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  • Print publication year: 2010
  • Online publication date: May 2010

11 - Effects of obesity on anesthetic agents

from Section 3 - Intra-operative management

Summary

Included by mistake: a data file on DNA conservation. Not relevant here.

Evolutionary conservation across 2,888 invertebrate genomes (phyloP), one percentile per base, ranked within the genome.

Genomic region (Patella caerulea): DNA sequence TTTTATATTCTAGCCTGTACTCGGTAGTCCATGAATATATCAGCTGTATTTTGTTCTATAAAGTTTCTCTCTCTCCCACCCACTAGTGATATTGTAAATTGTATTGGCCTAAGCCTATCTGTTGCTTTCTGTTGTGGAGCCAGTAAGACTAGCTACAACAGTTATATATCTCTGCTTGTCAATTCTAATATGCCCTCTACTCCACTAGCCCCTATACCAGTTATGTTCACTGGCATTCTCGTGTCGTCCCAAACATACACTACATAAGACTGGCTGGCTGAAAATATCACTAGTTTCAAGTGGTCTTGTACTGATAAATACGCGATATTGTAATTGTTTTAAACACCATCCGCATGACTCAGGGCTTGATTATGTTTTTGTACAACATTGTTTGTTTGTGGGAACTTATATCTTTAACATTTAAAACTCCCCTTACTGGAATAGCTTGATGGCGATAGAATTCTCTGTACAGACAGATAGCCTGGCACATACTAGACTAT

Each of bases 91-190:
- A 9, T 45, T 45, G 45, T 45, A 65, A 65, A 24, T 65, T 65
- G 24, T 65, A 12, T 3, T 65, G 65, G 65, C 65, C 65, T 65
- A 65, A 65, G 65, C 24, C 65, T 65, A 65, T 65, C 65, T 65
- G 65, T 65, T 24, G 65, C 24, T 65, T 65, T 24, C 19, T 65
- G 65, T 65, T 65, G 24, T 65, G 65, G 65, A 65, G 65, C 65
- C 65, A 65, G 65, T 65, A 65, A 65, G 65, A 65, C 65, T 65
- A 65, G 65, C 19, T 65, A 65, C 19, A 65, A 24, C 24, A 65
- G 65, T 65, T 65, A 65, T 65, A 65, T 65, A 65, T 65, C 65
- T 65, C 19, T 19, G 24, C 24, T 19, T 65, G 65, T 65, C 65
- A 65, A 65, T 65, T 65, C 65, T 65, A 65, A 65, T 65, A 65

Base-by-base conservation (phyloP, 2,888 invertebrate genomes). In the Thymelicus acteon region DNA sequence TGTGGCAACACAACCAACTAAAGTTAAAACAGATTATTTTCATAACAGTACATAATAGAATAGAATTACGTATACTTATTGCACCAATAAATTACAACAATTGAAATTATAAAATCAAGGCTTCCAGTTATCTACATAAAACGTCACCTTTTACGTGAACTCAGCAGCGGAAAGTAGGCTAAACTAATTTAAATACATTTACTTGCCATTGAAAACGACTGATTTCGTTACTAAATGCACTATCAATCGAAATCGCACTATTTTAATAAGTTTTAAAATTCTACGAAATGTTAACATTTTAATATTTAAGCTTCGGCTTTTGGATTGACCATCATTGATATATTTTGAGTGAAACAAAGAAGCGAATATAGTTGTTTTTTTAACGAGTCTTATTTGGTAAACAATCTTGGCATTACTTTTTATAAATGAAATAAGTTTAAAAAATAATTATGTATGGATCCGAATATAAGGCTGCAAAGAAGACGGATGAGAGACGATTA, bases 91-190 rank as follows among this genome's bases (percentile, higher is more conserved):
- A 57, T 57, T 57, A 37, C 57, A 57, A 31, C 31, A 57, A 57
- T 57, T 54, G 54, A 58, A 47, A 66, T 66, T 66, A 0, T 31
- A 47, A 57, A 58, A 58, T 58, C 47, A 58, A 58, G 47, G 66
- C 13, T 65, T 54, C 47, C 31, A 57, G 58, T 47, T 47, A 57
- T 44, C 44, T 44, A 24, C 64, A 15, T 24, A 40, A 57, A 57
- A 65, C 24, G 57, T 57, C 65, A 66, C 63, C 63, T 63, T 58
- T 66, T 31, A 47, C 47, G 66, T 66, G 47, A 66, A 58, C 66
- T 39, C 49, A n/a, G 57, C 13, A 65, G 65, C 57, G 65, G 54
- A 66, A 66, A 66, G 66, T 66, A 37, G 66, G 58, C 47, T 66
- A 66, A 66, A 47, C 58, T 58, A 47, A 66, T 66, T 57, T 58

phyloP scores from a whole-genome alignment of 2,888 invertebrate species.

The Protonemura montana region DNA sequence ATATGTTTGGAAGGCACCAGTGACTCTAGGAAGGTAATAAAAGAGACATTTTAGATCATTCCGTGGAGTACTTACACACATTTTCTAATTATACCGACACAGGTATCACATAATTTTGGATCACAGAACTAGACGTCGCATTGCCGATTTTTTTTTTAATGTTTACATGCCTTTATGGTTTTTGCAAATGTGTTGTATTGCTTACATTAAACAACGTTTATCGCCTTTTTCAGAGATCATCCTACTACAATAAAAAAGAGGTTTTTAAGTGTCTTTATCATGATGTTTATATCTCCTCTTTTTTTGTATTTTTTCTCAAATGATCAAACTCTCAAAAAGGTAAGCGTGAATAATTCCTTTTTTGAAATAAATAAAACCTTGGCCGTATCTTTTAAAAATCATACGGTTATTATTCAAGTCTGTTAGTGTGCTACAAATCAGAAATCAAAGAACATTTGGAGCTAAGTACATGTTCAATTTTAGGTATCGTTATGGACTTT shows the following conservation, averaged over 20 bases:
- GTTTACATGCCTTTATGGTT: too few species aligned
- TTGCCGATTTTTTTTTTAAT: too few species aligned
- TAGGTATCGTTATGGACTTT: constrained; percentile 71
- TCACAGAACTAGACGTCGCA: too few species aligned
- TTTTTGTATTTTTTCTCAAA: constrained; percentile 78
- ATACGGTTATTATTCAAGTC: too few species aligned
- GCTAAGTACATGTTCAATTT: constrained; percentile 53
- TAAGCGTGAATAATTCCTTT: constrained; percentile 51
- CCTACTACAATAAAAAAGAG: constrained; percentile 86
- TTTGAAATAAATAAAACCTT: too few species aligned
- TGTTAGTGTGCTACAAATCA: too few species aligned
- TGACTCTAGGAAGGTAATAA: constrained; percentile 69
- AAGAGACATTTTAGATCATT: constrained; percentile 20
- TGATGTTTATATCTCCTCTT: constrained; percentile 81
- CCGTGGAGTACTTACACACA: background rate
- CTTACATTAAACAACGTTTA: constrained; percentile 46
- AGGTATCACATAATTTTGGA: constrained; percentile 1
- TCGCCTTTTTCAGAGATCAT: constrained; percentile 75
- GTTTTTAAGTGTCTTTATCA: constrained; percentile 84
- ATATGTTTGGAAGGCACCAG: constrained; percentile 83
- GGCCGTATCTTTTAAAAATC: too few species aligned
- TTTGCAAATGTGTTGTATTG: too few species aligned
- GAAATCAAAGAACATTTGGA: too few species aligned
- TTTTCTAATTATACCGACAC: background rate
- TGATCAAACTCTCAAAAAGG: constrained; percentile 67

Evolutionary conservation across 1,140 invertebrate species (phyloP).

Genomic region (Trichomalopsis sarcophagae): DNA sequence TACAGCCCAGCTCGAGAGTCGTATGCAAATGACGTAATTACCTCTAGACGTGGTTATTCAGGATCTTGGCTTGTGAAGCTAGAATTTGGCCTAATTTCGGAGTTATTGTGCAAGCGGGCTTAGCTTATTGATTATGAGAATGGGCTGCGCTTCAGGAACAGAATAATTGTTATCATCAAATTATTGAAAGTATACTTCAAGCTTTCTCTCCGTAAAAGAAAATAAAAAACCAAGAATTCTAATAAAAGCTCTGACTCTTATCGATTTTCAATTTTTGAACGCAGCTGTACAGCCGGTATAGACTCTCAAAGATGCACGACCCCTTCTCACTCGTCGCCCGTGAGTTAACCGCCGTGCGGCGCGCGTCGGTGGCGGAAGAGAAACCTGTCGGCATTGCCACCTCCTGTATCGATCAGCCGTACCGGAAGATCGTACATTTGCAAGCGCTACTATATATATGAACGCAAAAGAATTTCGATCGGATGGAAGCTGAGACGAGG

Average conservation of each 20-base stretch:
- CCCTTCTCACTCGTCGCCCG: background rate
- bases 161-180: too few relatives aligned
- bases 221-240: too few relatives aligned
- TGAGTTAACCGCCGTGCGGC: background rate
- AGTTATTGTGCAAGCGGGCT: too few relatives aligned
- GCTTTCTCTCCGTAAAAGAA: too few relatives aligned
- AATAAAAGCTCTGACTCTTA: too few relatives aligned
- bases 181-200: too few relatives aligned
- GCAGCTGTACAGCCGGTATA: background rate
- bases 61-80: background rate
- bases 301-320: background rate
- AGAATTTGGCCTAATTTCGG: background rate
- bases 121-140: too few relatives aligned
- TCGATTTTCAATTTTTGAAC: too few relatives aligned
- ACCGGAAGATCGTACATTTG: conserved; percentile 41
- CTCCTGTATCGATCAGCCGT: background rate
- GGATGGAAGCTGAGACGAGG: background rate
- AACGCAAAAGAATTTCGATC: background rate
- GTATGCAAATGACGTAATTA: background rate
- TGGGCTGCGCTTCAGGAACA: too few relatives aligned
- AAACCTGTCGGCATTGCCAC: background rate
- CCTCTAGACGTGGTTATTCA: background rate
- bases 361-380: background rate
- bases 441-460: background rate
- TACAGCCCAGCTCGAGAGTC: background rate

This chapter summarizes current knowledge about changes in pulmonary physiology associated with obesity. It describes the pathophysiology of obstructive sleep apnea (OSA) and obesity hypoventilation syndrome (OHS). In obese individuals with OSA, increased soft tissue deposition in the pharyngeal region and tongue contributes to a decreased upper airway size. The polysomnography (PSG) remains the standard for diagnosis and assessment of the severity of OSA. Expert consensus concluded that the degree of peri-operative risk for patients with OSA depends on the severity of the OSA and the type of surgery. Obesity hypoventilation syndrome is a diagnosis of exclusion and requires the absence of other reasons for chronic hypoventilation such as chronic lung or neuromuscular disease. Additional treatment options for OHS similar to those for OSA are available including pharmacotherapy. The significant potential cardio-pulmonary co-morbidities present in OHS patients mandate a high index of suspicion to identify these patients preoperatively.

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